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22/09/1998

Steel, Lush and others v. United Kingdom

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European Court of Human Rights

The applicants' principal complaints were that their arrests and detention for breaches of the peace had not been "prescribed by law" as required by Art.5(1) of the Convention and had amounted to disproportionate interferences with their right to freedom of expression in breach of Art.10. The applicants contended that their arrests and detention had not been "lawful" within the meaning of Art.5(1)(c). The first and second applicants were ordered to agree to be bound over to keep the peace and be of good behaviour. When they refused, they were committed to prison. The first and second applicants complained that they had not been given sufficient details of the allegations against them.

HELD: (1) The expression "lawful" required full compliance with domestic law and also that the applicable domestic law be formulated with sufficient precision to allow the citizen, if need be with legal advice. (2) The concept of breach of the peace had been clarified by the English courts to the extent that it was sufficiently established that a breach of the peace was committed only when a person caused harm, or appeared likely to cause harm, to persons or property or acted in a manner the natural consequence of which was to provoke others to violence. It was clear that English law allowed a person to be arrested if he or she caused a breach of the peace or was reasonably feared to be likely to cause one. (4) Under the Convention system the interpretation and application of domestic law was principally a task for the national courts. However, since failure to comply with domestic law entailed a breach of Art.5(1) of the Convention, the European Court of Human Rights could and should have exercised a power of review. (5) There was no cause to doubt that the police had been justified in fearing that the first and second applicants' behaviour, if persisted in, might provoke others to violence. However, it found that the protest of the third, fourth and fifth applicants had been entirely peaceful and did not involve any behaviour which could have justified the police in fearing that a breach of the peace was likely to be caused. (6) For this reason, in the absence of any national decision on the question, it found that the arrest of these three applicants and their detention for seven hours had not been lawful, either in terms of English law or Art.5(1) of the Convention. (7) There had been no violation of Art.5(1) of the Convention in respect of the arrest and initial detention of the first and second applicants, but there had been a violation in respect of the arrest and detention of the third, fourth and fifth applicants. (8) There had been no violation of Art.5(1) of the Convention in respect of the detention of the first and second applicants for refusing to be bound over. (9) The third, fourth and fifth applicants could have brought civil proceedings in the national courts against the police who arrested and detained them. There had, therefore, been no violation of Art.5(5) of the Convention. (10) The charge sheets given to the first and second applicant had contained enough information for the purposes of Art.6(3)(a) of the Convention. There had, therefore, been no breach of this provision. (11) Measures taken against Ms Steel, particularly the long periods of detention, amounted to serious interferences with the exercise of her right to freedom of expression. However, having regard to the dangers inherent in her chosen form of protest, the risk of disorder arising from the persistent obstruction of the shoot, and the likelihood of Ms Steel resuming her protest, it did not find that the actions of the police in arresting and detaining her for 44 hours before bringing her before the magistrates, or the court's decision to fine her £70 and order her to bound over to keep the peace and be of good behaviour for one year, were disproportionate. (12) It was legitimate for the national court to interpret Ms Steel's refusal to be bound over as a statement of her intention to continue with her protest activities despite its order requesting her to refrain from such behaviour. It was not disproportionate that the applicant was committed to prison, even for as long as 28 days. There was no violation of Art.10 of the Convention in respect of the first applicant. Applying the same reasoning, the measures taken in respect of Ms Lush had not been disproportionate. (13) There had also been a breach of Art.10. In any case, the arrests and detention of the third, fourth and fifth applicants had been disproportionate to the aim of preventing disorder or of protection of the rights of others. (14) The Court awarded £500 to each of the third, fourth and fifth applicants in respect of compensation for non-pecuniary damage, together with legal costs and expenses totalling £20,000.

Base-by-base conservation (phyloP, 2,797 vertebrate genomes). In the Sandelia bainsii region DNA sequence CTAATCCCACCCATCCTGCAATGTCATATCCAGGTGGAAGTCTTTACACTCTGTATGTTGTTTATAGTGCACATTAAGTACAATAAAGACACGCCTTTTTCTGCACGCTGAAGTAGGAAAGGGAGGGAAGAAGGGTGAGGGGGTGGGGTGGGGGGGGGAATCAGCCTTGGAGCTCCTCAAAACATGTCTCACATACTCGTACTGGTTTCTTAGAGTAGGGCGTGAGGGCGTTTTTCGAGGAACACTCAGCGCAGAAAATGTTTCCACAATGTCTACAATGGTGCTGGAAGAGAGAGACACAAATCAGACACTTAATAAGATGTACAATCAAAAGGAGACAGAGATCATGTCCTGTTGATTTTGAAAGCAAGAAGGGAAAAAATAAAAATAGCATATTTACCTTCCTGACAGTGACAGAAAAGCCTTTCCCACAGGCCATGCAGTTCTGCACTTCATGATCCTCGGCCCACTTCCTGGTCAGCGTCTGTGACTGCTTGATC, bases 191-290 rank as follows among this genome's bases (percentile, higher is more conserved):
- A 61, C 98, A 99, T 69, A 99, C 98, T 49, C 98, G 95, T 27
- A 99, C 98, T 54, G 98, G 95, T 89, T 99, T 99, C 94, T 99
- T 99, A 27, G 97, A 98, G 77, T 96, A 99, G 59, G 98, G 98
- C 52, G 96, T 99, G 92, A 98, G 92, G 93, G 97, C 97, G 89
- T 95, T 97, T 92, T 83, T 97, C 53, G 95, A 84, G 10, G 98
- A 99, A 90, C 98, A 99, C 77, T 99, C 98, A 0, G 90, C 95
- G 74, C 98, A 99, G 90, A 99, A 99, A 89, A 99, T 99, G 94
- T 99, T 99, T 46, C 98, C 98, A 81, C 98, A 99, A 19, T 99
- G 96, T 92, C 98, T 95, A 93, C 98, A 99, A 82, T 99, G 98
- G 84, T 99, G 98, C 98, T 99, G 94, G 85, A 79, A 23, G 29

LTL 1/10/98 : Times, October 1, 1998 : (1998) Crim LR 893 : 28 EHRR 603

Document No. AG0000826

(1999) 28 EHRR 603
EUROPEAN CONVENTION FOR THE PROTECTION OF HUMAN RIGHTS AND FUNDAMENTAL FREEDOMS 1950,ECHR ART.5(1),RIGHT TO A LIBERTY AND SECURI

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